Hydro Panel System Opens at Kimball Food Bank

Nov 20, 2019 | Media page

Bluefield Daily Telegraph
By Emily D. Coppola, Nov 17, 2019

KIMBALL — McDowell County is now running state of the art technology to create water from solar-powered panels, at Five Loaves and Two Fishes food bank in Kimball.

On Saturday the first testing and tasting of the water were held and open to guests. The crystal clear water was labeled “good” by tasters. The project was a joint effort of Zero Mass Water, Dig Deep, and one2one.

Not only is this the first installation of the innovative technology to McDowell County but it’s also the first installation of the panels in the United States. Of McDowell County residents, Annie Lascoe, the chief relationship officer at Dig Deep said,

“Part of a tremendous resilient community that we have so much respect for. We want to figure out ways to help you out in ways that make sense that last a long time.”

According to Lascoe, Dig Deep is the “first and only” organization striving to provide clean drinking water for all Americans.

“We were just thrilled to be able to partner with Dig Deep and Zero Mass to make this project a reality,” Scott Krase, the founder of the one2one USA Foundation said.

The one2one USA Foundation funded the project to alleviate all stress for finance. With the funding taken care of Zero Mass was able to come in and create the panels to provide residents with the clean water they deserve.

“For the first time in really the world we have the ability to bring a new water source to places not just like McDowell County and the food bank but really to 2 plus million Americans that don’t have clean water,” Krase said.

With water issues in the county has been a concern for many years the installation of the panels will alleviate some stress of the residents. Now all who visit the food bank have the opportunity to enjoy the clean refreshing water.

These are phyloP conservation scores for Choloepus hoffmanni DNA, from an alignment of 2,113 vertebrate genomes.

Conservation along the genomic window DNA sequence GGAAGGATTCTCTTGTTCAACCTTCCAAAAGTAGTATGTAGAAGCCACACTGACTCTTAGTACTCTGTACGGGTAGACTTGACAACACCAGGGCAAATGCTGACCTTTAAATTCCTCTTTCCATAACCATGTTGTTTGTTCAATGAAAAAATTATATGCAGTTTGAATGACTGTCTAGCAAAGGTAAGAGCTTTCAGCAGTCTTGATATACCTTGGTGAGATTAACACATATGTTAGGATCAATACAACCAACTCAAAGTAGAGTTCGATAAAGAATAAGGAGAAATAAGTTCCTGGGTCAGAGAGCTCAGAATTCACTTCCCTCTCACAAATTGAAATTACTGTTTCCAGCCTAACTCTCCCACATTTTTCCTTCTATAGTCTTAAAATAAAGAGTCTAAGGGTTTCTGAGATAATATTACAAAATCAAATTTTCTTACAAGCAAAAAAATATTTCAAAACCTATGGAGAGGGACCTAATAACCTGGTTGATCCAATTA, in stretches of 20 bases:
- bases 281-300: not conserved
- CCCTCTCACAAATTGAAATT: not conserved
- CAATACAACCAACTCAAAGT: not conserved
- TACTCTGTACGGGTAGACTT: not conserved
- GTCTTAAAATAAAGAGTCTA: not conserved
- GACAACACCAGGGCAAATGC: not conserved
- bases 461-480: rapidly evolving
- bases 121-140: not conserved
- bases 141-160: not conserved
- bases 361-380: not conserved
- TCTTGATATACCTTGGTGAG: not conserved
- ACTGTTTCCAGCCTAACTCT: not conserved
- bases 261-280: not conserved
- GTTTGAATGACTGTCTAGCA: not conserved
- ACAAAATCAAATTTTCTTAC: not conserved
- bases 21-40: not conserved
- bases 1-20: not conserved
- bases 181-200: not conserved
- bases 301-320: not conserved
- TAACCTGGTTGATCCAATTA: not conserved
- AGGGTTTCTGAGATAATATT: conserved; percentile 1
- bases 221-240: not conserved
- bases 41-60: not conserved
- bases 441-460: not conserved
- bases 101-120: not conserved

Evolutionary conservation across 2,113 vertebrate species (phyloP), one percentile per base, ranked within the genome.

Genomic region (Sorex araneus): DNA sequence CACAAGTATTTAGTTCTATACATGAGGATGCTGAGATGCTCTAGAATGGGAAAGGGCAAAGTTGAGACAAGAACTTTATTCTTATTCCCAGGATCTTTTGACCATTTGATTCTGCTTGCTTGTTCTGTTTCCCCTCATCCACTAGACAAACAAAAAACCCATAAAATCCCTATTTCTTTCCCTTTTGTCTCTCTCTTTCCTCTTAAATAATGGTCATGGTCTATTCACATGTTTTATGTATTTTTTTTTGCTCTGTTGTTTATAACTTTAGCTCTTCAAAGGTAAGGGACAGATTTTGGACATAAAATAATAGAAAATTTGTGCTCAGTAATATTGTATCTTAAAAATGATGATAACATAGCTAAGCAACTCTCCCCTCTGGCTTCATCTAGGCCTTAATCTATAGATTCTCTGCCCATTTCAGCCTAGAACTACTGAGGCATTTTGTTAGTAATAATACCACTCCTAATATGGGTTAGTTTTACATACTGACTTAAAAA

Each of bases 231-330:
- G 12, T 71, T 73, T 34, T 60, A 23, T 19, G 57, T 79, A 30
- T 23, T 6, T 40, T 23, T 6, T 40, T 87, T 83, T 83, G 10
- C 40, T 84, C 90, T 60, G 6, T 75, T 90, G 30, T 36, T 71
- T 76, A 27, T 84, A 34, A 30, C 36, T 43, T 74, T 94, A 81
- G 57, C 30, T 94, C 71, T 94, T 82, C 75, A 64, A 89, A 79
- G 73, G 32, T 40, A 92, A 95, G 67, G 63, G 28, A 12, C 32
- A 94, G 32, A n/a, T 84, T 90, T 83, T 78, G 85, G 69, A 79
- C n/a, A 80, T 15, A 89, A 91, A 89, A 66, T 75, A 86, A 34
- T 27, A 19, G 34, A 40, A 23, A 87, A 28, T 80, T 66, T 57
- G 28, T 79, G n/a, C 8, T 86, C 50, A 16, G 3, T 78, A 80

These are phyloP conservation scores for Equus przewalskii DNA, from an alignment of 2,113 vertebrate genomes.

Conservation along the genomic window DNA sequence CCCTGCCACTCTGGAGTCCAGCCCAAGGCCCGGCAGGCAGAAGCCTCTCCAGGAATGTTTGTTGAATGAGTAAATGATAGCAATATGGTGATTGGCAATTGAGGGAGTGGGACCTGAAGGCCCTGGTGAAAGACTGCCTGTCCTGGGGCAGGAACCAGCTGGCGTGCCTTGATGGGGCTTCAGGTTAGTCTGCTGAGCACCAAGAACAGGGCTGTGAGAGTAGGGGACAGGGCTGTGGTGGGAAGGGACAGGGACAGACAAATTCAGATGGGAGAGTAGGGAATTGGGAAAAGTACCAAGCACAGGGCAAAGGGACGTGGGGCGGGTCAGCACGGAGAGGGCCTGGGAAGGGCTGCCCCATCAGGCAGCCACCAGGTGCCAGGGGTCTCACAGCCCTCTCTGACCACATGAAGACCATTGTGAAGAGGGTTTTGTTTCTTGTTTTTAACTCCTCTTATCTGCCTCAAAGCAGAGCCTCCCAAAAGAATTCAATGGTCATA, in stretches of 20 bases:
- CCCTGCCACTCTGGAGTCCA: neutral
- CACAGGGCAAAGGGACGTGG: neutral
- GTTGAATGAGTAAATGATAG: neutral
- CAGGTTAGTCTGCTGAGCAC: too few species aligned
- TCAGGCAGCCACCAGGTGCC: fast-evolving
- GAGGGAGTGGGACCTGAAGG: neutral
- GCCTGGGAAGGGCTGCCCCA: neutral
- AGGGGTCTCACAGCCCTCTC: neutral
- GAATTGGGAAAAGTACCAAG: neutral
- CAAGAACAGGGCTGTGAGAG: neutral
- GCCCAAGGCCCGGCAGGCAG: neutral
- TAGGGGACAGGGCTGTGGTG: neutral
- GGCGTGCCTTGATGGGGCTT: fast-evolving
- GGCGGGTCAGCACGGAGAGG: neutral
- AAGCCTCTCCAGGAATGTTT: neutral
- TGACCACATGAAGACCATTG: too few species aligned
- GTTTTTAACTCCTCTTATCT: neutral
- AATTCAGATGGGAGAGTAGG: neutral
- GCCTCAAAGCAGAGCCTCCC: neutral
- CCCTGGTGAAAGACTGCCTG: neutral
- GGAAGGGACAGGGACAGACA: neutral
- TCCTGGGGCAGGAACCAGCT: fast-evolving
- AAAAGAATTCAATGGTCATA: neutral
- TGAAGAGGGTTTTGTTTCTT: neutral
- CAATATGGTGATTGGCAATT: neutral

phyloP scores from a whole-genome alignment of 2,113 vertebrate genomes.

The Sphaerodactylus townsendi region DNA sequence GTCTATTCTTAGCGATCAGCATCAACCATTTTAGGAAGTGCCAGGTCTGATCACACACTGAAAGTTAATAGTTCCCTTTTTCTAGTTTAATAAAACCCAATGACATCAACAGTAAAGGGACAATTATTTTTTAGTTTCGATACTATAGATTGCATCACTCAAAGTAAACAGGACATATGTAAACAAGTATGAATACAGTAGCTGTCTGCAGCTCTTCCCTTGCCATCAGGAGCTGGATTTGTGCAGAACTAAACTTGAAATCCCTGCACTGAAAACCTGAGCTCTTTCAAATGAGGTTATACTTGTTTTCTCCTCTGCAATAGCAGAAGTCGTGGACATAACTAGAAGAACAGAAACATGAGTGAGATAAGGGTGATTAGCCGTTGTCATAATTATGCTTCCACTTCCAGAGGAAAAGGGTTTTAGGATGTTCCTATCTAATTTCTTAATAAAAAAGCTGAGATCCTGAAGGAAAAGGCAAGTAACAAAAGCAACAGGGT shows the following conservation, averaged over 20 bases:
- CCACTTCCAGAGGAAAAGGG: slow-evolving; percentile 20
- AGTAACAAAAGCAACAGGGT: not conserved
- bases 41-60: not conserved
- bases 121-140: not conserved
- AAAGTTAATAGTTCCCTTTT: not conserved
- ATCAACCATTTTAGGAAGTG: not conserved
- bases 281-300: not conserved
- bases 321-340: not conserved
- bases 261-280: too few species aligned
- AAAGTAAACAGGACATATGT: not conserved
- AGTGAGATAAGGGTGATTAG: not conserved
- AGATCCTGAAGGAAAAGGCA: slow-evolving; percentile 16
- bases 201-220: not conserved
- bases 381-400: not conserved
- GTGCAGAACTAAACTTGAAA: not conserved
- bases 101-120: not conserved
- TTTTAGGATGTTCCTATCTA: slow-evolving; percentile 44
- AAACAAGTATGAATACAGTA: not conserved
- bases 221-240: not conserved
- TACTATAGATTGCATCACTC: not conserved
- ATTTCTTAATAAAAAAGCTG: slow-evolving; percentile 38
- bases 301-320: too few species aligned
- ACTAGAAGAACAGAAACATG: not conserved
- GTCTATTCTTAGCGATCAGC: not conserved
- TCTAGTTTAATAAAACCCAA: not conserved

“We know we’re not solving all the water needs that you all have but we’re going to make it a lot better. This is reliable water it tastes great,” Krase said. According to Krase the panels require no electricity and should last up to 20 years.

Colin Goddard, who works at Zero Mass Water, said, “Y’all should have clean drinking water like you deserve. We know that it’s been a challenging process and we know that we’ve made so much progress in humanity in terms of energy and communication, everyone’s talking on their cell phone and no one is using a landline but yet when it comes to drinking water that we put inside our bodies we’re still working in the Roman era.”

In the field by the food bank 24 hydro panels now sit waiting to collect natural moisture and humidity in the air to convert it into clean drinking water. According to Goddard, the panels use “nothing but the power of the sun.” 

The rays from the sun power fans in the back of the panels which brings air in, according to Goddard. In the panel there is a material that absorbs moisture from the air. This material creates a hardened form which is then softened by two solar thermal panels heat the air in the panel up. This is then applied to the material. 

“That temperature change is kind of like when you take a hot shower in a cold bathroom,” Goddard said referencing the condensation. The water is then collected in the bottom of the panel. The distilled water is then added with minerals within the panel, such as calcium, for the taste, Gonard said.

The water also doesn’t sit but is constantly filtered to ensure it’s as clean as possible.


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